My horse shivers… but not because he’s cold.

So Salut, in all his 17.2H greatness, has shivers. Shivers is a neuromuscular condition which typically affects the hind limbs. Horses who have this condition hold a hind limb flexed and tremble, often stomping it down. The best way to describe it is that it resembles a ‘charlie horse’ cramp people experience. Fortunately it usually progresses slowly and until this day (Salut is 21) has never affected Salut’s soundness. Shivers is not well understood however fortunately there have been some important findings that can you help you cope with it if your pony has it. Lucky for you I have experimented and here is what I can tell you worked for us:

Consistent work: Even light work keeps his muscles functioning well and decreases symptoms of “tying up”.

Turnout: Lots of turnout keeps him moving and helps the muscles stay conditioned. Consider your grandmother who takes a little more time to loosen up after sitting for a while, this is similar to a shivers horse who has been standing in his stall for a while.

Vitamin E: This discovery has been a saviour for Salut. High doses of Vitamin E have been found to better support a horse’s body when they have a neuromuscular condition. I have experimented with Salut on and off of the Vitamin E and I can assure you it made a significant difference. He is on the Greenline Vitamin E 10,000 Plus which is made by the Canadian company Greenhawk however I have heard Elevate is another good alternative. Salut receives a scoop a day which is 10,000 IUs.  I determined this dosage after reading an article from the Burlington Equine, called “Neuromuscular Diseases”.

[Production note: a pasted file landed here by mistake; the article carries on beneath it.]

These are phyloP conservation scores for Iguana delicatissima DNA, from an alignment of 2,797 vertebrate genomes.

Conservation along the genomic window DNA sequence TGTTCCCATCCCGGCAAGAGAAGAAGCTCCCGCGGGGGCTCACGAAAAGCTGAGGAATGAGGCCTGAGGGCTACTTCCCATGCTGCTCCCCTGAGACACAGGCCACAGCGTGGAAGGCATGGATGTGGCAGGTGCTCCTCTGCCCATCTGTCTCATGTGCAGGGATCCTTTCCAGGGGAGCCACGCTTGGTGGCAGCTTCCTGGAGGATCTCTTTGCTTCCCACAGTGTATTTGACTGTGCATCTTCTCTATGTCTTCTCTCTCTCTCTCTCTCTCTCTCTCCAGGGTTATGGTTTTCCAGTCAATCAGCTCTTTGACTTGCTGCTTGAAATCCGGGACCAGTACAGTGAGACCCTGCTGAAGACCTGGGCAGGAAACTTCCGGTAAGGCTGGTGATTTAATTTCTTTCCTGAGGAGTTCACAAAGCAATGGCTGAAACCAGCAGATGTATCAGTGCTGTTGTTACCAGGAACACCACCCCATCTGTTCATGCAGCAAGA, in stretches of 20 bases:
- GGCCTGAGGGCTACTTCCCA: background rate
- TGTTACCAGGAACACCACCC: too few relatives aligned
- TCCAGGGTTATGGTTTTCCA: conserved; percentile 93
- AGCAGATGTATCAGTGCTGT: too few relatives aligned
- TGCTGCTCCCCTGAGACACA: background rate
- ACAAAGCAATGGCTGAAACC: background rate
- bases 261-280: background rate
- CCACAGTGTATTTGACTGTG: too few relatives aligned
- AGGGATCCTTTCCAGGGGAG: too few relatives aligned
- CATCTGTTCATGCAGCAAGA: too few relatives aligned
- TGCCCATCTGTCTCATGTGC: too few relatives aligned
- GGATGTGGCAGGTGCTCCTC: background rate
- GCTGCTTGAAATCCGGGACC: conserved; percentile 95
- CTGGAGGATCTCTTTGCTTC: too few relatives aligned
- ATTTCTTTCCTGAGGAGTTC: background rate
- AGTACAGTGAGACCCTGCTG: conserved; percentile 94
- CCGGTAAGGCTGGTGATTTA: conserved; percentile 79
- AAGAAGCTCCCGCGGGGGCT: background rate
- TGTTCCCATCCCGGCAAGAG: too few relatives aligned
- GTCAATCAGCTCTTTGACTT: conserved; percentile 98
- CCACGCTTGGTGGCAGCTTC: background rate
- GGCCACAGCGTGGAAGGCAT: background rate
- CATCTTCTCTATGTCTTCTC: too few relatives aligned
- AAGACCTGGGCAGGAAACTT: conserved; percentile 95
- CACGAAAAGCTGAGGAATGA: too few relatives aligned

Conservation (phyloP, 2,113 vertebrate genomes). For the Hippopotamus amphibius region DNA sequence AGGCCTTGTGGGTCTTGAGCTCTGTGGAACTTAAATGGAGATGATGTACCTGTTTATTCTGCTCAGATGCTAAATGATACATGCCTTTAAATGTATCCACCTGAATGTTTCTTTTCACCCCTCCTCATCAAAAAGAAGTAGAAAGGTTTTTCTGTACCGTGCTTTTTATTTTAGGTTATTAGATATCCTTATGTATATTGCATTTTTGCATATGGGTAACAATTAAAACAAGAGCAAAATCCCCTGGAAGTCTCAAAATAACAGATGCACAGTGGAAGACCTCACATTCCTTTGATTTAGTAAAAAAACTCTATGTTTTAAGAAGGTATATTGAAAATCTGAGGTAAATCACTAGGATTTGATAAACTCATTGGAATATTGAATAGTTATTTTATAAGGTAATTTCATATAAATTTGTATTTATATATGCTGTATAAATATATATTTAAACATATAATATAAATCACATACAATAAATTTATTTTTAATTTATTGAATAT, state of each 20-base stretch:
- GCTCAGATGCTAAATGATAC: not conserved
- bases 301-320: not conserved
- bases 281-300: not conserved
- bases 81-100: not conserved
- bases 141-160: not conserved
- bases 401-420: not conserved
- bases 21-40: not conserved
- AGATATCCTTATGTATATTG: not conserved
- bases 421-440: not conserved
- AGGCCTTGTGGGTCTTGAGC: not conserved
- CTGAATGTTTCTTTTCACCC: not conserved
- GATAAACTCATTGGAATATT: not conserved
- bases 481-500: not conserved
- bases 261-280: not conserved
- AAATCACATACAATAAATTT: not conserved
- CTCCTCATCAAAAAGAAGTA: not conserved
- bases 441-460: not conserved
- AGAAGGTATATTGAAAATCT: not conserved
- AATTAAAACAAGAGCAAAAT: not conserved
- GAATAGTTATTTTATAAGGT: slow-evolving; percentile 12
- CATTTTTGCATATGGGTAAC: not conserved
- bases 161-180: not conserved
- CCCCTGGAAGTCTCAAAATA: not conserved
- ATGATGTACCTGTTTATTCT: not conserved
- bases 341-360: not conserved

Feed: Sugar and starch are an enemies of Salut. He is fed a low sugar and starch feed and fortunately these days there are many options. The sugar and starch level in your horse’s feed is refered to as the nonstructural carbohydrates (“NSC”) level. If your feed manufacturer doesn’t indicate the NSC level on their website or bag, then a local representative should be able to tell you. According to the Kentucky Equine Research group’s article “Does your Horse Really need a Low Starch Feed?” here are indicators of NSC levels:

  • High, NSC >35%
  • Relatively low, NSC =35-20%
  • Low, NSC <20%.

Sticking to this plan has helped Salut significantly. If you have any questions feel free to ask!

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